Here we see the depth of G-d’s compassion. The root of the fear of G-d is a feeling of shame for one’s sins. Thus, the word “Bereshit” (the first word of the Torah, which literally means “in the beginning”) can be explained in two ways. The letters of this word can be rearranged to read “brit aish” which means “covenant of fire,” or alternately, they can be rearranged to read “yireh boshet” which means “fear of shame.” The ability to overcome one’s desires and be filled with shame at the thought of sinning stands in opposition to the sense of lawlessness and audacity which is rooted in the absence of fear of sin. Therefore, when a slave had been married to a Jewish woman, he already had established a deep connection to a fitting woman who is fundamentally a “G-d-fearing woman who is praised.” There is hope that his Judaism can be reignited. But, if he had not yet married a Jewish woman and then connected himself to a non-Jewish slave-woman who was by nature arrogant and without fear of sin, there would be no chance that he could revive his holiness and he would be in danger of completely losing the sanctity of his Judaism. Note how great the compassion of the Creator is for a such a disgraced and lowly person whose level of holiness is like that of a non-Jewish slave-woman. In any case, the Creator has compassion on him and in order to save him from spiritual annihilation, he prevents the owner from marrying him to a Canaanite slave-woman.
G-d’s camera cannot be ignored!
Another example in this week’s parsha of where G-d’s logic is deeper than ours:
If a person is caught stealing, he must pay back double the amount he stole. “If the theft should be found in his possession…he must pay double” (Exodus 22:3). Sometimes the payment may even be four or five times as much: “If a man steals an ox or a sheep and slaughters or sells it, he must pay back five cattle for the ox and four sheep for the sheep” (Ibid, 21:37). Here too, this defies logic. How is it possible that a person who is a “gazlan” (a thief who robs in broad daylight) is entitled to a dispensation and will have to pay only the amount he stole, while a “ganav” (a thief who steals secretly in the middle of the night) will have to pay double and sometimes even four or five times as much?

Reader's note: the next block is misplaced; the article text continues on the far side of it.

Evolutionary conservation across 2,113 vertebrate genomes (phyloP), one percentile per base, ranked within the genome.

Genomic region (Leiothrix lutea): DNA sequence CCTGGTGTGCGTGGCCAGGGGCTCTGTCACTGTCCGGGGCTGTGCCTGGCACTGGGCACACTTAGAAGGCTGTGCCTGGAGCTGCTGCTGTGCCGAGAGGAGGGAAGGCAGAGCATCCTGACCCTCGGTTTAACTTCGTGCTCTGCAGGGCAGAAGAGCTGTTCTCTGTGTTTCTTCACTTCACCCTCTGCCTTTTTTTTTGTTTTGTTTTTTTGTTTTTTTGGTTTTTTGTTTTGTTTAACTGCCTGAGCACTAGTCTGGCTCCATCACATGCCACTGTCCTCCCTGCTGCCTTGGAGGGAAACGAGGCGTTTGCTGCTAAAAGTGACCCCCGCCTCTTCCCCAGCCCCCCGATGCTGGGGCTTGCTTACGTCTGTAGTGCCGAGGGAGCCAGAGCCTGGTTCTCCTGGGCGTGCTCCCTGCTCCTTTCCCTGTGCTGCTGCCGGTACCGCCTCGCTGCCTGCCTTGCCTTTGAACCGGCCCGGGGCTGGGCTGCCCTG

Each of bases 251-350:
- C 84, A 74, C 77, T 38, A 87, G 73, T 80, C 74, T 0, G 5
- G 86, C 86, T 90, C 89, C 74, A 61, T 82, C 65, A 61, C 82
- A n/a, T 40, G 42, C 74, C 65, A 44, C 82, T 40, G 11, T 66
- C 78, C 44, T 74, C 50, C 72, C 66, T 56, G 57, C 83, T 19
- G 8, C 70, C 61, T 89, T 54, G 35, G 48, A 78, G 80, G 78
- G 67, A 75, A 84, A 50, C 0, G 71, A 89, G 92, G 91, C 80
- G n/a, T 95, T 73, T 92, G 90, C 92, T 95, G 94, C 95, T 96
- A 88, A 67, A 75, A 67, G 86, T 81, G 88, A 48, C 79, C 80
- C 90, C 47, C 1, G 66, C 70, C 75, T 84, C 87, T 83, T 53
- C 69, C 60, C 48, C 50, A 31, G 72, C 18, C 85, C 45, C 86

The answer is that a “gazlan” is not lying to himself. He is a criminal. His act is despicable. He and everyone else knows it. But lying has no limits, and when a person lies again and again, it becomes the truth for him. A “ganav” comes in the dead of night and breaks into his friend’s house. He commits a falsehood, fools himself, and thinks that he is deceiving the Creator. Such a man commits a crime, yet has a feeling of, “I did it! I managed to evade being spotted on G-d’s camera! He didn’t punish me because He didn’t see me!” This is nonsense! He saw you very clearly! The Creator sees everything!! This form of “getting away with it” can only be possible if there is free will. In the end, an accounting will be made. Everything is documented and recorded!
So, when the ganav is caught, he pays double. This has implications regarding the forces of evil and falsehood which try to hide the truth. In the end, the falsehood is revealed to be nothing, and not only does the ganav have to return the amount he stole—which means admitting to the truth—but all the good he “swallowed” with his lies. He will need to pay double and sometimes four or five times the amount he stole.
We have learned here that the reasoning of the Creator is beyond our ability to understand, and only through the laws of the Torah can we come to understand the depth of the Creator’s thoughts. We observe all the Torah’s laws only because the Creator commanded us and not because we understand them with our human reasoning.
This explains the words of our sages: “You are called ‘adam’ (man) and the nations of the world are not called ‘adam’ (man).” The nations of the world maintain a judicial system by virtue of what seems right and what makes sense according to human logic. But we are the Nation of Israel who follow the laws of the Torah—even those that make logical sense—only because they were Divinely ordained. Thus, only we are called “adam” (man) which has the first letters of the phrase “Derech Mitzvotecha Arutz,” “In the way of your commandments I will run.”
(Sichot HaRan 116, according to Likutei Halachot, Bechor Behama Tehora 4, Hilchot Geneiva 5)